Linked by Thom Holwerda on Wed 18th May 2011 21:50 UTC, submitted by fran
Windows The ARM version of Windows 8 might have just become the most desired version of Windows in our hearts and minds. After us talking about legacy code and backwards compatibility in Windows for years now, an Intel senior vice president, Renee James, has just stated that Windows 8 on ARM will not have any form of compatibility for legacy applications whatsoever. Update: Microsoft has responded to Intel's claims. "Intel's statements during yesterday's Intel Investor Meeting about Microsoft's plans for the next version of Windows were factually inaccurate and unfortunately misleading," the company said, "From the first demonstrations of Windows on SoC, we have been clear about our goals and have emphasized that we are at the technology demonstration stage. As such, we have no further details or information at this time."
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tylerdurden
Member since:
2009-03-17


And sure Intel will maybe get really good, maybe even better than ARM, but still a quad core ARM with a good emulation could reach speeds similar to todays slowest Atoms, which would be suffient for a lot of office work.


And why would anybody buy a processor to run emulated code slower than the native intel alternative, which performs better and will probably have a similar price point running that non-emulated code?

Transmeta, DEC, and all the companies which have tried to sell processors doing dynamic x86 translation have failed miserably. In the handheld/embedded/mobile market, ARM has a clear value proposition vs. x86. In the desktop and data center not so much.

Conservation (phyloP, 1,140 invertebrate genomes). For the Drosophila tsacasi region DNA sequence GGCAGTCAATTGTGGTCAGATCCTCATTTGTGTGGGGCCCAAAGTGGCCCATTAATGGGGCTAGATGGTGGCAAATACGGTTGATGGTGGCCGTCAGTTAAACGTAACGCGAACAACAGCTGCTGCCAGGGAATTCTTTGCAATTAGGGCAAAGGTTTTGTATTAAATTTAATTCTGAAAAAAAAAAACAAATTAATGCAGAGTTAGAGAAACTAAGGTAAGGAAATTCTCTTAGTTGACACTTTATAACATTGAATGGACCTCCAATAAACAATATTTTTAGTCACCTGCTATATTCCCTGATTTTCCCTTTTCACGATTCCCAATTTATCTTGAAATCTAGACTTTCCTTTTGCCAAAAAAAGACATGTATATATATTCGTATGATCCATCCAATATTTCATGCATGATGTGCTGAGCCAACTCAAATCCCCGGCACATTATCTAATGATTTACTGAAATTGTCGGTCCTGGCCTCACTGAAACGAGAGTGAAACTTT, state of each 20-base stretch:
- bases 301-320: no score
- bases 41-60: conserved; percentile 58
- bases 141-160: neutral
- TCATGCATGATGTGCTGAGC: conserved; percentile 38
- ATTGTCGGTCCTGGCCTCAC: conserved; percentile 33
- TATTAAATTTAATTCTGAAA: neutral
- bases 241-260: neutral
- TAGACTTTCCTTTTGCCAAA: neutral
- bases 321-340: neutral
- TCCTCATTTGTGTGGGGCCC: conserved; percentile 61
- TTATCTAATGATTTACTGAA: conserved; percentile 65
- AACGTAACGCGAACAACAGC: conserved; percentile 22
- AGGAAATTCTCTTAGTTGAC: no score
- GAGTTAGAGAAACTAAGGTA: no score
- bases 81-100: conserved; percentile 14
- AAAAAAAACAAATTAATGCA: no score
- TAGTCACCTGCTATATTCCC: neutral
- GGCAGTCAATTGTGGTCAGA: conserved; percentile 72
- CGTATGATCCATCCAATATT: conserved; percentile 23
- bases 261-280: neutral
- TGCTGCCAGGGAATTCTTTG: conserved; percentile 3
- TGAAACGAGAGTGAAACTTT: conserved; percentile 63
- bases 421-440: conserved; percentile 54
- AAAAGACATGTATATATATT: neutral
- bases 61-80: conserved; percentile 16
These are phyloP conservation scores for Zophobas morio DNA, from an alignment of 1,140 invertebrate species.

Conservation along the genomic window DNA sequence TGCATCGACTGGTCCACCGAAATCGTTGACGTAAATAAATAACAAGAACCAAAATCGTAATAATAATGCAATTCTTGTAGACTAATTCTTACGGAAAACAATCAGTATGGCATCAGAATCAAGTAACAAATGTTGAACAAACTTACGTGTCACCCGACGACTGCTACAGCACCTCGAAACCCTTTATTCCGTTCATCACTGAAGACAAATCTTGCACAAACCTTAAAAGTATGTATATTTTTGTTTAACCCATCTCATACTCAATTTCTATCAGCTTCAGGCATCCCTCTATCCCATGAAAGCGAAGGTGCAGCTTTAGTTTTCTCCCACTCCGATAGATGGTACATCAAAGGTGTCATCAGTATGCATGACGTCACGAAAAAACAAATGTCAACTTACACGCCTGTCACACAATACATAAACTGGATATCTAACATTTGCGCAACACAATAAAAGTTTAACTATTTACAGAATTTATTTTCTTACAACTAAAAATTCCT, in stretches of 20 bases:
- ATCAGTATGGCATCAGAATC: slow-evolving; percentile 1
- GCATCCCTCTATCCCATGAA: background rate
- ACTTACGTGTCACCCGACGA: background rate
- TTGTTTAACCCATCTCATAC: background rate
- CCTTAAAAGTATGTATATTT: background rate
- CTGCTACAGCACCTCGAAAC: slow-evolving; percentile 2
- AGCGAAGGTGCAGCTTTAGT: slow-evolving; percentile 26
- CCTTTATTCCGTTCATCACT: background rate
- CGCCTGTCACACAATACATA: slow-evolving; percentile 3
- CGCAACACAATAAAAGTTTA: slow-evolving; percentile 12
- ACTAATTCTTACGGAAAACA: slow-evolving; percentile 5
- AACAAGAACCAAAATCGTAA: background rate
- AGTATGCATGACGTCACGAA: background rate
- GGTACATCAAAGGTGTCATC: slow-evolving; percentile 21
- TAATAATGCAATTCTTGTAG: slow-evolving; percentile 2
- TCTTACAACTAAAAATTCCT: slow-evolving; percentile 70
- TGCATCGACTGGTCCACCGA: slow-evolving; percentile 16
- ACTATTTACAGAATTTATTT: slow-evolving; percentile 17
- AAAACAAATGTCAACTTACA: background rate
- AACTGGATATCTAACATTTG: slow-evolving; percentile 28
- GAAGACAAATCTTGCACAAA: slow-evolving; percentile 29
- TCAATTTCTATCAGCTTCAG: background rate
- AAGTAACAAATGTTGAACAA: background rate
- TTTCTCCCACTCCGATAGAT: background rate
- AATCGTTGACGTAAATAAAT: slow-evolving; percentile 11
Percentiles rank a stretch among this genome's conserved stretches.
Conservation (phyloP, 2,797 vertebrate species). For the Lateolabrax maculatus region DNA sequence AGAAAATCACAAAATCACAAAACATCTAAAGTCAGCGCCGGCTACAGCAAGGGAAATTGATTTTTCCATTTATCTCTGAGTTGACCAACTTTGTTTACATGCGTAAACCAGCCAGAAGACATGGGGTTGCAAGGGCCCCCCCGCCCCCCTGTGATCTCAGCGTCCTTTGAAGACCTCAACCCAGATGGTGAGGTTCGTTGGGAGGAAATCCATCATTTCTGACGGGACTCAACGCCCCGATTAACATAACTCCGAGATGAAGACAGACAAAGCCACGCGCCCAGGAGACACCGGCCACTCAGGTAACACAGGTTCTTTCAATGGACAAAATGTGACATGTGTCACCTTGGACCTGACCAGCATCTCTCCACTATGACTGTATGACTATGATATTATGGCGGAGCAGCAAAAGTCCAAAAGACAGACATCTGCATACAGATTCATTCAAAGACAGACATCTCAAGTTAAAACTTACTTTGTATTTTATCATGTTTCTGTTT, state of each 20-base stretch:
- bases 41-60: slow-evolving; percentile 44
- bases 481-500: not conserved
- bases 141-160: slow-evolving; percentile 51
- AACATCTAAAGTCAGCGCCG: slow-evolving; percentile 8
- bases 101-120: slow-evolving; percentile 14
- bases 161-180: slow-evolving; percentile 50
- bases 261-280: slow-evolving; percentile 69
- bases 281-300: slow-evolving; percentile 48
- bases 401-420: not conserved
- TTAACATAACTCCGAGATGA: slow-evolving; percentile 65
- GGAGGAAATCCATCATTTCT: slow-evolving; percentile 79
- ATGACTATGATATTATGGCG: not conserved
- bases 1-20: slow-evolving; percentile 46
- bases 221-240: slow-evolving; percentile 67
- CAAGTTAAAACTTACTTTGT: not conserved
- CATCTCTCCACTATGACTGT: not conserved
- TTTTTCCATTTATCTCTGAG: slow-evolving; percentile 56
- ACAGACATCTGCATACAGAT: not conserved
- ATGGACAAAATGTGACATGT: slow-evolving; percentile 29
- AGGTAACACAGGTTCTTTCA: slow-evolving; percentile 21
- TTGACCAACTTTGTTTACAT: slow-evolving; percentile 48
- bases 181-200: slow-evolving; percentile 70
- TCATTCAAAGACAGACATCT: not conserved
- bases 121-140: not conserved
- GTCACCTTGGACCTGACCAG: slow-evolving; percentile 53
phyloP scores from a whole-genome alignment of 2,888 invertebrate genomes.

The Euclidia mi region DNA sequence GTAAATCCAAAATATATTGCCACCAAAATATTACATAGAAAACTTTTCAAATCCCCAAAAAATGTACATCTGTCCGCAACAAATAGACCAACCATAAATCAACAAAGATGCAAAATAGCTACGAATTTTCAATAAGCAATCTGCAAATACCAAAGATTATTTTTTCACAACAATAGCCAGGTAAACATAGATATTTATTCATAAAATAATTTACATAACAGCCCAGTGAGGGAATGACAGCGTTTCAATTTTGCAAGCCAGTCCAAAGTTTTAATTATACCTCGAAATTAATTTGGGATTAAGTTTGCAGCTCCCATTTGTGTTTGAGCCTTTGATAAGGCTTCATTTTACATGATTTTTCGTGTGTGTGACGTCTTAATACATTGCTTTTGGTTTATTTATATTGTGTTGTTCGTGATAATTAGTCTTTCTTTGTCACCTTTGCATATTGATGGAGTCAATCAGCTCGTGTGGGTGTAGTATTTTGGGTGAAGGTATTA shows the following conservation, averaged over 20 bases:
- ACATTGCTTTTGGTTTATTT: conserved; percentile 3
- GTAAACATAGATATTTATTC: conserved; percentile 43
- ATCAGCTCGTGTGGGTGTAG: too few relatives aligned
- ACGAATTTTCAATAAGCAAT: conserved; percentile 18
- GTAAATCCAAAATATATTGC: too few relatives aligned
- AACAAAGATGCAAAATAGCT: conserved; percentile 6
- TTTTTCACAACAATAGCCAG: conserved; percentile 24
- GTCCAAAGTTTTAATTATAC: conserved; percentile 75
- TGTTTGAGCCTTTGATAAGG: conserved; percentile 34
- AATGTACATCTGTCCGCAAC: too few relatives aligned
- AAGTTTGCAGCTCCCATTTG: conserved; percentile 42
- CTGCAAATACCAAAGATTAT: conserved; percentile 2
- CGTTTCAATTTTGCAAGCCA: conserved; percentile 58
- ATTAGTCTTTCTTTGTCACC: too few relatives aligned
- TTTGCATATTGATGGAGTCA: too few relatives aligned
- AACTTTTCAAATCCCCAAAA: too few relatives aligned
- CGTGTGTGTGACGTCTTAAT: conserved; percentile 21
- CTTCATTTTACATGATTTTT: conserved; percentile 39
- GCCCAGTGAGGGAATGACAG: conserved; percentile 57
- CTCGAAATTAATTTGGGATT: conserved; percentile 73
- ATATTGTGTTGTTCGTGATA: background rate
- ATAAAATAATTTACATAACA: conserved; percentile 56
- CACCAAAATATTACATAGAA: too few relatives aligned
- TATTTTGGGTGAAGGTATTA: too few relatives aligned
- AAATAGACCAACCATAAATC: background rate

Running emulation for the sake of emulation is a headache that few people want to pay for.

Reply Parent Score: 5

SReilly Member since:
2006-12-28

I agree with the situation on the desktop, too much inertia, but in the data centre it's a whole different kettle of fish. Most companies these days when running Windows Server usually run the products provided by MS like Active Directory and MSSQL. If those are ported to ARM then I don't see an issue with data centre adoption of the platform.

Furthermore, the FLOSS Unix and *nix-like OSs out there are mostly a recompile away from running on ARM (and often already do). With physicalization (surprisingly) taking off, there are a whole bunch of applications where ARM would fit in quite snugly and with the ARM virtualization code being implemented currently, I've already spoken to some people expressing interest in running the platform as a test bed in the hope of further reducing their current power costs.

When it comes to tablet based systems, an area MS has said it's getting back into in a serious way with Windows 8, the market has shown that as long as you have apps that run on the platform people will buy it. Let's see if WP7 actually takes off and if so, MS can leverage what they've learned from Apple.

Frankly, I think that what's happening at the moment, in that ARM chips are forcing Intel to work towards ULV chips that can compete, is a very good thing. Intel with X86 has had far too much control of the market for far too long and although AMD has given them the odd run for their money, this is the first time I've seen Intel sweat for as long as I can remember. Competition truly is a good thing.

Reply Parent Score: 2